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Despite mortgage-holders experiencing record levels of comfort, red flags are emerging with financial stress tipped to rise, new research has revealed.
ME Bank’s Household Financial Comfort Report has found that a combination of record-low interest rates, government support and deferral of loan repayments for some households has seen mortgage stress fall to three-year lows.
The industry fund-owned bank’s report shows that quantitative indicators of mortgage stress had decreased by five percentage points to 37 per cent during the past six months to December.
According to the bank, this is the lowest in three years since the survey began to collect this serviceability data.
The indicators of mortgage stress are measured by those households making loan payments of more than 30 per cent of their disposable income.
ME Bank’s consulting economist, Jeff Oughton, said the pandemic has triggered households to become proactive about their finances.
“Households have increased cash savings, cut overspending, paid down debts, and withdrawn retirement savings to improve their ability to handle the emergency,” he said.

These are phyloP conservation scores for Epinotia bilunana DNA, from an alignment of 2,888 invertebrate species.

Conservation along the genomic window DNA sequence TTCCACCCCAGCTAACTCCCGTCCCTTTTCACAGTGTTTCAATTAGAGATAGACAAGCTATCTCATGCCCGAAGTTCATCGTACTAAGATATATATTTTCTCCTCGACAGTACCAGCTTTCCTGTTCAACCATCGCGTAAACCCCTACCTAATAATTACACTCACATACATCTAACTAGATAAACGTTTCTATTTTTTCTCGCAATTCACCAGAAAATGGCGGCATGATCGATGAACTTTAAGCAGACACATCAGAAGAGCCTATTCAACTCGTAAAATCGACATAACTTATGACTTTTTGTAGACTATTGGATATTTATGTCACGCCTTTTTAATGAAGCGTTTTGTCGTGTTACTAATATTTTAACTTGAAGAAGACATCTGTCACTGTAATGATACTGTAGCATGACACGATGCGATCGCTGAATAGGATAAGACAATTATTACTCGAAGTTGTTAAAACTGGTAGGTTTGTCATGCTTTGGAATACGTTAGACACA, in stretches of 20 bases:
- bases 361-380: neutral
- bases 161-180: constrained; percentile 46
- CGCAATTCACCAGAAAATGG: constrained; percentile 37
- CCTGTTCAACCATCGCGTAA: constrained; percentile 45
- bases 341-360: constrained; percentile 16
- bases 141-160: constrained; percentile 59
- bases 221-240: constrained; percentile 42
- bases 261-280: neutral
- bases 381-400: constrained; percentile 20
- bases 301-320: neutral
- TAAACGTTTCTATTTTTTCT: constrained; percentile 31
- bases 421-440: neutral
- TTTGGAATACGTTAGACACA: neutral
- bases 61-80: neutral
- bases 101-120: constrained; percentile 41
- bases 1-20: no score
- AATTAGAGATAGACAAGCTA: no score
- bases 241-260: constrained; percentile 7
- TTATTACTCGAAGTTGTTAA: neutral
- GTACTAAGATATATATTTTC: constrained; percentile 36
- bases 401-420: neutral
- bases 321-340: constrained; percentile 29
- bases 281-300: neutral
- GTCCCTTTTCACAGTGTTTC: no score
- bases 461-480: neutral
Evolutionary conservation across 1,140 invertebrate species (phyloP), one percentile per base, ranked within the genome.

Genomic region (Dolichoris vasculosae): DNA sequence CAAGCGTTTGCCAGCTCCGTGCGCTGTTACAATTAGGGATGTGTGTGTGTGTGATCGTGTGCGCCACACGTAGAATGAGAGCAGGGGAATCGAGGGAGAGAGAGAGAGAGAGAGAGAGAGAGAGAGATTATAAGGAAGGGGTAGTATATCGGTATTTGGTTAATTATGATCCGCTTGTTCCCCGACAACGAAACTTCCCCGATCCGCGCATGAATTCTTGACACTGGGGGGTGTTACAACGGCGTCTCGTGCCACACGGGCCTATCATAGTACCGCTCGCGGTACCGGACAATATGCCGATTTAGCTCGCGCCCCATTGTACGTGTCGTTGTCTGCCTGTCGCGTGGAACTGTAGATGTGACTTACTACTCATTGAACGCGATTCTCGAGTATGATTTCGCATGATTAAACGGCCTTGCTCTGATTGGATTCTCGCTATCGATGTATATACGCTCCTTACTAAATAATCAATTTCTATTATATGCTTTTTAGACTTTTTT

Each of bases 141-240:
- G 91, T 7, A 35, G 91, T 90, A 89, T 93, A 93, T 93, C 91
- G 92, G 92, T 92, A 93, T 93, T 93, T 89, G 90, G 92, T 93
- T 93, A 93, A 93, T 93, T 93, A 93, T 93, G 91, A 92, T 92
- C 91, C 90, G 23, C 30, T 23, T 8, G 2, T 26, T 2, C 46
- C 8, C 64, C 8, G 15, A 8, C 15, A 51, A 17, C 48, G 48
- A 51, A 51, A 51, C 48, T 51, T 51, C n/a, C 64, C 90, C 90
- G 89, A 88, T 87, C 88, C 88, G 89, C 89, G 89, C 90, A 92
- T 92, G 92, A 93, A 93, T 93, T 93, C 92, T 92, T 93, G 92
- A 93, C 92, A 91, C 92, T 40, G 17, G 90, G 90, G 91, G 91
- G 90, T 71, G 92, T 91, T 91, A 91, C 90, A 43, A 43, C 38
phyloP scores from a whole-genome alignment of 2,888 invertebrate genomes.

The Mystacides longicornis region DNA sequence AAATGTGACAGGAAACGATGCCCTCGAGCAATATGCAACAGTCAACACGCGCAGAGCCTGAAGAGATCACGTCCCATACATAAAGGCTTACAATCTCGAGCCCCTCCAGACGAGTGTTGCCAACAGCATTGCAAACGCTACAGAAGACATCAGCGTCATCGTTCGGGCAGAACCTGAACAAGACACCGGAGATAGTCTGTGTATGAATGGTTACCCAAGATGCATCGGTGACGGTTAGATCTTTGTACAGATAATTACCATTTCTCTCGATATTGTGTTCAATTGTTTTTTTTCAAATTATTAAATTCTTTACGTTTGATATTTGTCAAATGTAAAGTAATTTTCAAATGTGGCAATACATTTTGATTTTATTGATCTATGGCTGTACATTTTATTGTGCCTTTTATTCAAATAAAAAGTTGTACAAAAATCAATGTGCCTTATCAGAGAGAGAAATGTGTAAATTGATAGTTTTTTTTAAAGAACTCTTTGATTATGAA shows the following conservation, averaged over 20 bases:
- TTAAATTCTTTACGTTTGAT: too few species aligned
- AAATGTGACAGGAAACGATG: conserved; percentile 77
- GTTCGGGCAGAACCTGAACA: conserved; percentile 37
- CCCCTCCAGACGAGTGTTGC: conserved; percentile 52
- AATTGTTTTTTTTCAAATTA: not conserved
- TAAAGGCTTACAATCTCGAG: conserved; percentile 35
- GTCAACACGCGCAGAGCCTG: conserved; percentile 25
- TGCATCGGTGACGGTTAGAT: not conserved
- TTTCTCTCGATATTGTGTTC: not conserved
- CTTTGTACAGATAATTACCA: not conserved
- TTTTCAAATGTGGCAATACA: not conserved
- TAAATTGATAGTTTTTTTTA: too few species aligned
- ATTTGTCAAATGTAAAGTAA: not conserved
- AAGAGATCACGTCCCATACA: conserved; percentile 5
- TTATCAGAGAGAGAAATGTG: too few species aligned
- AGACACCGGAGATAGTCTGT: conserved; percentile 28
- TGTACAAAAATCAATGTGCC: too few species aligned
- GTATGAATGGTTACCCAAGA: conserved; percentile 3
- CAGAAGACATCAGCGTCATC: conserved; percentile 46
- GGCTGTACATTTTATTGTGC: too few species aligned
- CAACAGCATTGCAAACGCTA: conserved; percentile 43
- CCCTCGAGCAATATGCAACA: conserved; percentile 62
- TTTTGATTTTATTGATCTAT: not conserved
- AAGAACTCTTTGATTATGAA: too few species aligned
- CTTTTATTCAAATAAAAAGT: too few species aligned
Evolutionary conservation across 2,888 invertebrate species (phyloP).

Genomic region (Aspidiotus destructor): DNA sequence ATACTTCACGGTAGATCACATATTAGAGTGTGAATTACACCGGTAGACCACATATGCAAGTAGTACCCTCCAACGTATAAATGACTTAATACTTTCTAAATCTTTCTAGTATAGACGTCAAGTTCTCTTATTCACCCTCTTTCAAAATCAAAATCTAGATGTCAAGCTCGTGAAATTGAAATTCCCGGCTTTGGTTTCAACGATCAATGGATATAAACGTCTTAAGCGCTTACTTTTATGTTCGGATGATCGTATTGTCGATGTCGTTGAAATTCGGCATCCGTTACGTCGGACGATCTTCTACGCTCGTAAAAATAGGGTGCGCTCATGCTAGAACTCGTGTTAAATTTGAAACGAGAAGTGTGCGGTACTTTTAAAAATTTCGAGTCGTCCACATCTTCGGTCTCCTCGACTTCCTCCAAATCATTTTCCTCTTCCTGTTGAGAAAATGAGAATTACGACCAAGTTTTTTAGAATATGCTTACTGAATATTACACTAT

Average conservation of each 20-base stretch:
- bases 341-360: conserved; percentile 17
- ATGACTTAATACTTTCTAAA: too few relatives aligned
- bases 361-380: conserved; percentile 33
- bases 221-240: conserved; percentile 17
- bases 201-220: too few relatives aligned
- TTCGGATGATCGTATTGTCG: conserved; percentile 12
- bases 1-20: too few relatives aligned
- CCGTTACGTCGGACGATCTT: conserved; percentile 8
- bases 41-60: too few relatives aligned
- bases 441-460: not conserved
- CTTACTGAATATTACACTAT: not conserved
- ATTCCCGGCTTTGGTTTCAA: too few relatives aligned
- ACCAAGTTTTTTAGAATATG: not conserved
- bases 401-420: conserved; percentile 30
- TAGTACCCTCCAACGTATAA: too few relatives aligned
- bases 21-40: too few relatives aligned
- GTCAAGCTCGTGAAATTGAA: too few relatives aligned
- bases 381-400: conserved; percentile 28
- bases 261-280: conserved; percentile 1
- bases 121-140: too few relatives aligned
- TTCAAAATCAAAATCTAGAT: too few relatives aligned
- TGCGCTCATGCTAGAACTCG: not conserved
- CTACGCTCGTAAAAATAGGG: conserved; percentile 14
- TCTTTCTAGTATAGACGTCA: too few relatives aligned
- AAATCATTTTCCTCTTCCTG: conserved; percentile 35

“This precautionary behaviour supported by the sizeable temporary government income support and very accommodative banking and financial conditions has no doubt helped drive financial comfort to a new record high in December.”
However, Mr Oughton predicts Australia’s all-time high in financial comfort is likely to be short-lived. Comfort will fall as the health crisis ends and an uneven economic recovery continues.
“A decline in household financial comfort is likely to play out over the next six months as government support – especially JobKeeper and JobSeeker − is phased out,” he said.
“Australia’s labour market also remains weak, with many workers reporting very high underemployment, together with increased expected difficulty in finding a job and subdued wage gains, if any.”
The report has found that over half of the surveyed Aussies expect that it will be more difficult to find a new job in the next two months while also expecting their financial situation to worsen.
“Unless the economy gains further momentum from a rundown of these large saving buffers and a faster pace of household spending, prematurely ending government support could have negative consequences on the financial comfort of many households. Wide gaps in financial comfort across households could re-emerge,” he concluded.